Wednesday, September 8, 2010

Art vs Craft...or both?

I was immediately drawn to this picture at the Victor Vasarley museum in Pécs, Hungary. My interest became all the more pronounced when I saw that it was from 1939. Way ahead of it's time, is what occurred to me.

Whenever people reference cooking as an art form in conversation, I have always responded that I consider it more of a craft, for myself at least. My meaning is that I treat cooking professionally as a skill that must first be honed before you can embellish with creativity. While I enjoy the imaginative side of cooking, I have always recognized that in my employment situations, keeping quality and adaptability at the root of the cuisine is the most intuitive way to operate. Well, sometimes I skew the line a bit. Furthermore, the non cooking responsibilities of a chef which can be daunting at times would seem to fall more into the craftsman way of looking at this question.

There are chefs though who are undoubtedly artists. Their efforts have pushed food forward throughout time just like masters of all other art forms. Food as art is subject to all the familiar critiques and whims. It can be celebrated or rejected. Bland or bold. Dated or ahead of it's time. Curiously, since food is a fleeting medium being created and destroyed almost instantly, the ability to catalog, study and celebrate it as we do most other genres in galleries and museums is radically different.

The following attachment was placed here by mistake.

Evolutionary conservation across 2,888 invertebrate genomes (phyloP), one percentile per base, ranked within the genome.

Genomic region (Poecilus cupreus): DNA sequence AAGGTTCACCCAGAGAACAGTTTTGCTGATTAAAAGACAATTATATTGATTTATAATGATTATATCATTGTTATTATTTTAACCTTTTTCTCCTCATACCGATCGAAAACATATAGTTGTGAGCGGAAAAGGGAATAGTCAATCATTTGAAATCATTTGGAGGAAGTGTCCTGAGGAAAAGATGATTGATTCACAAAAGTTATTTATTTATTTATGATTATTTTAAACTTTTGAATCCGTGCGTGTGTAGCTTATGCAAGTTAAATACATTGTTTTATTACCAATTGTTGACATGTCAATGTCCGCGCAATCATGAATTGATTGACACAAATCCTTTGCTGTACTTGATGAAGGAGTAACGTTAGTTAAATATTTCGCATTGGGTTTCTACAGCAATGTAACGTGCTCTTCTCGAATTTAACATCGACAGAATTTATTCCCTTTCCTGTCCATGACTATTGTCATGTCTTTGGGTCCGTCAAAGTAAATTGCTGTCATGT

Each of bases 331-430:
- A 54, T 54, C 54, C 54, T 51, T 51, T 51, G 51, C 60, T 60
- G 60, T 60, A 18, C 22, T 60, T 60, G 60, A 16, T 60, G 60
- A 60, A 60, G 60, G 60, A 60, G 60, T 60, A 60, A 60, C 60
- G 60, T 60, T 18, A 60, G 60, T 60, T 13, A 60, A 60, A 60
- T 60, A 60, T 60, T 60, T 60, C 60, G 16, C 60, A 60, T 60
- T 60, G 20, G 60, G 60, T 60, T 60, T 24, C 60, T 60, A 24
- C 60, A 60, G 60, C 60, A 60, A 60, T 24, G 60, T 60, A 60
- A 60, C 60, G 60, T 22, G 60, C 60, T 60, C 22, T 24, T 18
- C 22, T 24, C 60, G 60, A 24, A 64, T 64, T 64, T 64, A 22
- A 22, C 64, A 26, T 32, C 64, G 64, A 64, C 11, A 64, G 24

I'm curious what others think about this...


  1. I posted a tweet with my quick 140 character response. My full response:

    Cooking is like architecture. Craftsmen may create it with art in mind, but the finished product is utilitarian.

    Let's consider the architecture analogy. What constitutes a usable building? Four walls and a roof, probably. What are the base requirements for a usable dish? Edibility, obviously, but perhaps nutrition plays a role as well. This is tricky: raw lardo is acceptable, a shot of corn syrup is not. The way around it: food must carry with it (or informed by) tradition and culture, making it a valid anthropological medium.

    The impermanence of the medium doesn't matter. Dance is an art that is consumed immediately.

  2. Having spent a good deal of my life dancing before I became a cook, I agree with Ron on the fact that the impermanence of the medium isn't really relevant to the question of art vs. craft. (I think the impermanence adds to the drama and performance elements that seem to permeate both media, but that's a different subject.)
    I believe you can ask the question of art vs craft with almost any activity we humans put our minds and hearts to, and develop into obsessions over time. Painting can be both art and craft, for instance.
    The question that interests me is, where does "craft" end and "art" begin? And why do we feel the need to differentiate? As I spend each day "toiling" away in our food cart, I hone the craft of making lefse better each time I roll and bake it, and I perfect the art of bringing a joyful food experience to each and every customer, at least I hope so. Is the "craft" the part where I do the same thing over and over in search of something like perfection? And the "art" the part where I use creativity to decide what the week's special will be? I don't know, because I have to use the creative part of my brain to come up with better solutions on how to perfect the lefse, and I have to use my knowledge and experience in the industry to decide what would be an imaginative but profitable and seasonally appropriate special. In the practical AND creative reality of my daily life, then, "art" and "craft" blur to the point of seeming like meaningless distinctions.